Combine the marshmallows, milk, scant 1/4 c. sugar and vanilla in a double boiler, stirring until marshmallows are melted. Remove from heat and cool. Then fold in the whipped cream. While marshmallows mixture is cooling, mix thoroughly the graham cracker crumbs, sugar and melted butter and spread half of the mixture in a 8×8 inch square glass dish, then add half of the marshmallow—cream mixture and spread carefully the huckleberry’s over the top of this and add the rest of the marshmallow mixture, carefully spreading it to the edges. Top with remaining crumbs and chill till firm.
Recipe by “Mom” Schermerhorn
Taken from “Cooking Favorites of Libby”
Town and Country Home Demonstration Club
Libby, Mont., 1968
Thank you for “Wonder of Christmas”
Hat tips to the Libby Evangelical Association of Pastors. The directors and stage managers, cast, set and costume designers, prop crew and of the behind-the-scenes workers from churches and organization that were involved in the production and presentation of this year’s Live Nativity event, “The Wonder of Christmas.”
It was such a stunning experience and success. From the welcoming carolers, then on to the Bethlehem marketplace – it was all so very realistic and festive. Chattering and busy-body shopkeepers with their wares, children running all around and playing, fire pits filling the air with dancing glows and the smell of woodsmoke, animals in the fields, more carolers. It was almost like being in Bethlehem itself.
The innkeepers sadly proclaiming there was no room at the inn, the shepherds out in the field watching over their flocks. Even more carolers and then – the realistic manger scene with Joseph, Mary, and the Baby Jesus. Beyond which was found the sad scene at the cross and finally, off in the darkness, a life-size image of Jesus Christ who appeared to be walking right towards you.
What a presentation. The entire cast was fabulous. The costumes and individual sets were colorful and realistic. Bravo to all involved.
My prayer is that all who were able to attend this presentation were stirred by the story of the birth of Jesus, and that from this experience all who have not surrendered their lives to Jesus Christ might be moved by the Holy Spirit to learn more about Him.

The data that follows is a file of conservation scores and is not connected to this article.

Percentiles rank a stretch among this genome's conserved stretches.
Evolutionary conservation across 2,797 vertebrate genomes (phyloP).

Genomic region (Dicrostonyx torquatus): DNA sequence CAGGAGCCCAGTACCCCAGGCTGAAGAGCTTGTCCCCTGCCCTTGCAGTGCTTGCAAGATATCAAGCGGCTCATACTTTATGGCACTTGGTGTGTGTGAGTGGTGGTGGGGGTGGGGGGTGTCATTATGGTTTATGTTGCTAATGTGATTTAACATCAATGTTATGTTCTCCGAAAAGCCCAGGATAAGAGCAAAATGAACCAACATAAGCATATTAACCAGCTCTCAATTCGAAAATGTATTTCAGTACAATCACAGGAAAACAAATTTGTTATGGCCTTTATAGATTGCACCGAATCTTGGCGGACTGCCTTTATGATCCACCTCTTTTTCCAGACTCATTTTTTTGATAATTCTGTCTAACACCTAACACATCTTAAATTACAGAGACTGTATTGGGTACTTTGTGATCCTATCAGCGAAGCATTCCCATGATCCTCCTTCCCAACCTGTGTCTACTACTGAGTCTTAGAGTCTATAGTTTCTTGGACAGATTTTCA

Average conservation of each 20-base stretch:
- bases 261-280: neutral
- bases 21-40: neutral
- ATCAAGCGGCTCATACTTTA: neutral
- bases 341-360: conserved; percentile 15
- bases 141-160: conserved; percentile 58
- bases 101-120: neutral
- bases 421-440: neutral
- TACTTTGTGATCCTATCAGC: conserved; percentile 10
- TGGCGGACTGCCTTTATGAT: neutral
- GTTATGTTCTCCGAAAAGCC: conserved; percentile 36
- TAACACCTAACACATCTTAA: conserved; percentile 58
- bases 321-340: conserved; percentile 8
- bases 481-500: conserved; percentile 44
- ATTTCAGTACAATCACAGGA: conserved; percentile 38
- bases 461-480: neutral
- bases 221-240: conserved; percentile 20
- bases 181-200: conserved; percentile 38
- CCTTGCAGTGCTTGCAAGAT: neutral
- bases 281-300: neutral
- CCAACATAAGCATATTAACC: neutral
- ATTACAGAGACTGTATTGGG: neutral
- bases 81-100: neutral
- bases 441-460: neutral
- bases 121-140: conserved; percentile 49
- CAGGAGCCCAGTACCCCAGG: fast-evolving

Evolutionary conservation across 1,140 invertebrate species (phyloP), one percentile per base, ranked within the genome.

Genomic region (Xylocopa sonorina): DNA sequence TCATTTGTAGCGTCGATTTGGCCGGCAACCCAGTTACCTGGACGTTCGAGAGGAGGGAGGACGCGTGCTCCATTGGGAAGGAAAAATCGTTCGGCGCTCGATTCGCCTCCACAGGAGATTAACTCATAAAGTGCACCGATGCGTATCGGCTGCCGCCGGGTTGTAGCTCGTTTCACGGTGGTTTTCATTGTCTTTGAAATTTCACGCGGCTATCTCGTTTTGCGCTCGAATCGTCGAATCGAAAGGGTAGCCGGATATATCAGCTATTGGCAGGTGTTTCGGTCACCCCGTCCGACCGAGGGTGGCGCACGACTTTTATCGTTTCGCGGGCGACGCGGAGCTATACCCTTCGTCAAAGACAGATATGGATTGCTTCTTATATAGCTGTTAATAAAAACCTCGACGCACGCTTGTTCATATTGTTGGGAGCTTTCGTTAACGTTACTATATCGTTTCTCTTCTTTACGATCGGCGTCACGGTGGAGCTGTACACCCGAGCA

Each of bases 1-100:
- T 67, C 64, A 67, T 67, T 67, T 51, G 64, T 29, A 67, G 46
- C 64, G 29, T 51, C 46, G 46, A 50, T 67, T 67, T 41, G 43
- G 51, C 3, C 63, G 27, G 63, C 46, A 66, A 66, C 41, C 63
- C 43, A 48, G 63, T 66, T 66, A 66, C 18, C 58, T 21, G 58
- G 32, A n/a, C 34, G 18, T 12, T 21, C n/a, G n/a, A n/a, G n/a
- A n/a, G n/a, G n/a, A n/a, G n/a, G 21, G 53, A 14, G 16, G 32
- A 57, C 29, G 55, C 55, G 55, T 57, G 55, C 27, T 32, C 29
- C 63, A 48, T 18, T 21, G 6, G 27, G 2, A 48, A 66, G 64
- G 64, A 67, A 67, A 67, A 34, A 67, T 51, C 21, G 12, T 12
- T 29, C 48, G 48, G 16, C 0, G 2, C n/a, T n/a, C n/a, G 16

That babe in the manger has now grown up and is the Savior of the World. There is Heaven, there is Hell… and there is a Hurry.
John Alex of Libby, Mont.
Thoughts on Democracy, election, road forward
Winston Churchill once said, “Democracy is the worst form of government there is, except for all the others.” What gives democracy a slight edge is tolerance and support of free speech, and the willingness to accept the results of elections while trusting those results to be fair and free.
Shifts of political dominance without violence are rare in the world, yet since the Civil War we have managed it here in the United States. Though now it seems imperiled.
Free speech has been weaponized to attack core values of democracy – civility, honesty, trust, respect for diversity. ‘Alternate facts’ are cited to support perversions of reality. With no evidence in spite of dozens of court decisions (including by the Supreme Court), Trump vociferously insists he is the rightful leader of the nation.
Another quote from a contemporary of Churchill’s, “The size of the lie is a definite factor in causing it to be believed because the vast masses of a nation are in the depths of their hearts more easily deceived than they are consciously and intentionally bad.”
“The primitive simplicity of their minds renders them more easily victims of a big lie than a small one because they themselves often tell little lies but would be ashamed to tell big ones. Such a form of lying would never enter their heads. They would never credit others with the possibility of such great impudence as the complete reversal of facts.”
These are the words of Adolf Hitler. He came to power telling big lies. Big lies are being told now, here in the United States of America. This is treason. Speak out.